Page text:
Both of these psalms contain cries for help and trust in God in the midst of trouble and are traditionally associated with Absalom's rebellion.
When the crisis with Absalom came about, David's counselors told him to flee Jerusalem. David alludes to this in Psalm 3:2 and 4:6 from our reading yesterday. In this Psalm, David holds fast to his faith and encourages us to look up to the One who is seated on His throne. He has got it all covered. If only we could see foundation shaking current events from His perspective!
If you have not followed through on the application from a few days ago and want to have a perspective of faith rather than fear on today's current events, I strongly encourage you to listen to these two messages:
Serve to Win: Part 1
The Other Side of Fear: Part 2
Psalm 23 is like an old and dear friend. :) Even growing up in a non-believing home, I knew this psalm. It was usually read at funerals. I am not sure if it still is today. I am not sure a young person from a non-believing background would know it though.
David wrote about God as a shepherd because he could speak from his own personal experience as one (2 Samuel 16:10, 11). Also, in the ancient Near East, kings compared themselves to shepherds of the people. Sheep are pretty dumb and helpless, and they need a shepherd for everything! So do we. :)
In this psalm we see that God nourishes, restores, guides, protects, and provides.
Here are a few definitions for you:
- quiet waters = waters of rest
- paths of righteousness = a well-worn way that is God's way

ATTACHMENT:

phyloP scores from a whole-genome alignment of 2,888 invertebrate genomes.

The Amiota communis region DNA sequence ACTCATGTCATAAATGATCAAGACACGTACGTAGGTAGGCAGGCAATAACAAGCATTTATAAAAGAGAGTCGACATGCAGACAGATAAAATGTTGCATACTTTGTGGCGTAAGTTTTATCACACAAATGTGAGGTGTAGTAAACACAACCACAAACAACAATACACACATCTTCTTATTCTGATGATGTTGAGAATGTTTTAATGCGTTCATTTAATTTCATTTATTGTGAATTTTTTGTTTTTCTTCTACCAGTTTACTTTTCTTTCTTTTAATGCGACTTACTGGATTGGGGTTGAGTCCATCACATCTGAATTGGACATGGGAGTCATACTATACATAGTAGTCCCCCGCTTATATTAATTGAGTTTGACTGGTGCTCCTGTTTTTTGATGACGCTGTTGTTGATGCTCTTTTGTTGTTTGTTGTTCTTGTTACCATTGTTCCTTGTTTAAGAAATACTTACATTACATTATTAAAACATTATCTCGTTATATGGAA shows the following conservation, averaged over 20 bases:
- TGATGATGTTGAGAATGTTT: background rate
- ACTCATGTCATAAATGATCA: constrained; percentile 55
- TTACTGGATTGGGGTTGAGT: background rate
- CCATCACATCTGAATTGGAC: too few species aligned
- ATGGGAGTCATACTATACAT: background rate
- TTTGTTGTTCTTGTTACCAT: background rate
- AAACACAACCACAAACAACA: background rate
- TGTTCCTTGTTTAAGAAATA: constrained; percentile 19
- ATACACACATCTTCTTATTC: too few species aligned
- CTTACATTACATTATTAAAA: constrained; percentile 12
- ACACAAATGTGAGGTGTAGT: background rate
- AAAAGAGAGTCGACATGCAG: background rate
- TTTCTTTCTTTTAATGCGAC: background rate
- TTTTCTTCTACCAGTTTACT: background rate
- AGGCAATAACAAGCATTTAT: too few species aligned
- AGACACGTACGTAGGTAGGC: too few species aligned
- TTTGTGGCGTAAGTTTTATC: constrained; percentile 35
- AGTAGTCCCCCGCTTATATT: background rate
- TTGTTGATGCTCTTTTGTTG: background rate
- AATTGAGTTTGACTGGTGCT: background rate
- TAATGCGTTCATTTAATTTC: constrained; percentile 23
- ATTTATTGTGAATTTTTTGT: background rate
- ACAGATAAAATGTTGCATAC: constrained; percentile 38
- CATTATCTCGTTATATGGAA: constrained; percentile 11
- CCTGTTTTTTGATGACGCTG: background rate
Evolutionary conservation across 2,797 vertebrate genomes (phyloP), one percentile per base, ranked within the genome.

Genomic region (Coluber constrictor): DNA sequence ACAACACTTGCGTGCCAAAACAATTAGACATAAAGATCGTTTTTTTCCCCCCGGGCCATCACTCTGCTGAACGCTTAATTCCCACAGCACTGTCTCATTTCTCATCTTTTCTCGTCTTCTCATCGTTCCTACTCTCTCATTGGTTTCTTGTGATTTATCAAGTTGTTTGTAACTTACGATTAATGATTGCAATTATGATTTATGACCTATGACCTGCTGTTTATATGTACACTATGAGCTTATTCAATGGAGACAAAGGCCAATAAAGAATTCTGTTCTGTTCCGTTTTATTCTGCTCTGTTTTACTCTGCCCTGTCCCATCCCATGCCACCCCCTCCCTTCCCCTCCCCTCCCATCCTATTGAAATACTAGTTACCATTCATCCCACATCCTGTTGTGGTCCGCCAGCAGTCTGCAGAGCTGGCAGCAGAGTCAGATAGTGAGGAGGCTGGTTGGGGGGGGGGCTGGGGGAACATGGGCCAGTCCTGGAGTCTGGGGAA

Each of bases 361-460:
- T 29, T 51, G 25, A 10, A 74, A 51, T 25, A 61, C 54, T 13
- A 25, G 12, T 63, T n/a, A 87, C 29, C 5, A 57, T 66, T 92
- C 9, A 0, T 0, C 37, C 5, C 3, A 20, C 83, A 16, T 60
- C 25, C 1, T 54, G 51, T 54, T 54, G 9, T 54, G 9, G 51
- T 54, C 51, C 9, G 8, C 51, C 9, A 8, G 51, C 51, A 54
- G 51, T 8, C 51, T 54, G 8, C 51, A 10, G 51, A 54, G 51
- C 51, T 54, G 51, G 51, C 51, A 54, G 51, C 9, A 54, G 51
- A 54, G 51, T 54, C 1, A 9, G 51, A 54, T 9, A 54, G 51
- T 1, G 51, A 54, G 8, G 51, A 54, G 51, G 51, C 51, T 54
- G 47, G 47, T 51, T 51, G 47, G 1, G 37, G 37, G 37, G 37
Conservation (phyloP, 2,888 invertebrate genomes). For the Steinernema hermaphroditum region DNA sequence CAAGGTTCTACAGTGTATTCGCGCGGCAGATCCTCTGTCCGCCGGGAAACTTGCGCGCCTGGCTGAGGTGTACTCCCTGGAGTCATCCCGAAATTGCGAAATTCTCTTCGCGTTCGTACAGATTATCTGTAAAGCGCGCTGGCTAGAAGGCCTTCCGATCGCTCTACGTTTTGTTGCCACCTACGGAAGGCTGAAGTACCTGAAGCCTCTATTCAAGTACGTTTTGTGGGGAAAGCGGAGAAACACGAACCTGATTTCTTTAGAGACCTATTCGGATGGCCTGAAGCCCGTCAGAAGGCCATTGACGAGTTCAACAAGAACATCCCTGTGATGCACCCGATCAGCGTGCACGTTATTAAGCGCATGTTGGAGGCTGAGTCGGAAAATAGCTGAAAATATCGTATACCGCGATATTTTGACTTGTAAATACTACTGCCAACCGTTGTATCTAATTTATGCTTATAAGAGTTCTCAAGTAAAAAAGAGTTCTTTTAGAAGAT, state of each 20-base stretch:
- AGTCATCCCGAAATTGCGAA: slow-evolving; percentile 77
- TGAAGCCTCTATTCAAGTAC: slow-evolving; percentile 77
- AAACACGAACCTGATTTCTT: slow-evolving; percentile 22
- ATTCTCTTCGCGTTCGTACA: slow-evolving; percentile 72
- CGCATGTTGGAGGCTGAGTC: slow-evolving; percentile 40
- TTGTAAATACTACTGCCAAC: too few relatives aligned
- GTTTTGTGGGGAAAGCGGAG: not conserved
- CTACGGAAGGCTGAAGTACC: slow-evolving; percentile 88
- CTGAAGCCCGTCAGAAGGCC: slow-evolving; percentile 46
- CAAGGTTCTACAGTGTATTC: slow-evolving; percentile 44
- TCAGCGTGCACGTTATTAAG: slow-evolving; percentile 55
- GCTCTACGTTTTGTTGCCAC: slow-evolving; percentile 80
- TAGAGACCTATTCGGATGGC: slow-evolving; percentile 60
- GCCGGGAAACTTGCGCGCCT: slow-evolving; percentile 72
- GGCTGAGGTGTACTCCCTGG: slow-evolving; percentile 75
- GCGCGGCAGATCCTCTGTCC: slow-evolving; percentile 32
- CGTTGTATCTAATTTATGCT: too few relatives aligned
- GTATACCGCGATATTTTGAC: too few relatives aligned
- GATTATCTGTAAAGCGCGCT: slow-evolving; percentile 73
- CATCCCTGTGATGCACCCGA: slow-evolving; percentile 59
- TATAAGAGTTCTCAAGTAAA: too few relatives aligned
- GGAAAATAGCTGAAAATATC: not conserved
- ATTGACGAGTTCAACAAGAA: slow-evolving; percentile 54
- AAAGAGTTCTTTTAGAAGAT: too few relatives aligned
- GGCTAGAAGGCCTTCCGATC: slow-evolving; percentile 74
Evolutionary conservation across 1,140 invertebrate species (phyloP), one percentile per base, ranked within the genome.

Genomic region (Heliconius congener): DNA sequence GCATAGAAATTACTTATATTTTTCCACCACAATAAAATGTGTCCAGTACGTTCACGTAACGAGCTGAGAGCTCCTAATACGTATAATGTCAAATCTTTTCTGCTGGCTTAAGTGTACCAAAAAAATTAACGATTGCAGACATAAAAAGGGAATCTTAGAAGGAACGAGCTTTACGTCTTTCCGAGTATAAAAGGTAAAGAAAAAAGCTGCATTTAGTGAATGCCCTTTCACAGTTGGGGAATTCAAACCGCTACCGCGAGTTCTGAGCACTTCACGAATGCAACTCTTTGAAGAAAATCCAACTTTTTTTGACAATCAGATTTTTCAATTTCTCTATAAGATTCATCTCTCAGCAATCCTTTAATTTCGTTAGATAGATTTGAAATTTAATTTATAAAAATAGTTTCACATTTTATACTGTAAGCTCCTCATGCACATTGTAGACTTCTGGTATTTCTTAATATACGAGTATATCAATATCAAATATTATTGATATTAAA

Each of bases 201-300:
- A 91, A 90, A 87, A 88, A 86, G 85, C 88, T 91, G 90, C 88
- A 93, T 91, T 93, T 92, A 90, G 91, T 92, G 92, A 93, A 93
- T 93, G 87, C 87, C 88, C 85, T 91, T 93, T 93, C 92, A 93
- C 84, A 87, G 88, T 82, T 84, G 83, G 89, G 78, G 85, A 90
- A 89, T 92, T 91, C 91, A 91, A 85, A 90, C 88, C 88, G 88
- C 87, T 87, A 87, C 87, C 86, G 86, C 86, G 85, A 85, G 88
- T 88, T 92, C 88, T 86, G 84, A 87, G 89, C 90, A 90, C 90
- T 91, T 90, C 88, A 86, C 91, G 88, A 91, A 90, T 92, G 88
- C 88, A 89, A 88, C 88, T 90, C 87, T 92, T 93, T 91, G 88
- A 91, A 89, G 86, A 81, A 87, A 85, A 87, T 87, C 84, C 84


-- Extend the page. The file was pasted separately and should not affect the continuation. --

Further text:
- for His name's sake = God guides and cares for the people of God because His reputation is at stake
- rod and staff = shepherd's equipment for protection of the sheep in every situation
- anointed the head with oil = In the ancient Near East, it was customary to anoint a guest with fragrant oil. Some commentators think this is the shepherd who applied soothing oil to bruised, injured, or sick sheep.
- cup overflows = lot in life was abundantly blessed
The Scarlet Thread of Redemption
Jesus refers to Himself as the good shepherd (John 10:11), the writer of Hebrews refers to Jesus as the great Shepherd (13:20-21), and Peter calls Him the Chief Shepherd (1 Peters 5:4).
This psalm gives me goosebumps. It hearkens back to a time of extreme loneliness, stress, fear, and exhaustion my first time overseas. I was not pleasing the people I went there to serve, and I felt very much unloved. I had nowhere to turn but to the Lord, and He met me in this psalm.
I have special memories of God taking me out to a pastoral setting in Santiago de Compostela to bring rest to my weary soul. He ministered to me in that place, and I wrote music to a poem I used to read to the children I cared for there (see post for Psalm 8 for more on the poems I would read) .
(I sang Psalm 23 when I was 23 years old! The words in the book are backwards, and I do not know why.)
Pray responsively through Psalm 23 today imagining yourself in the scene!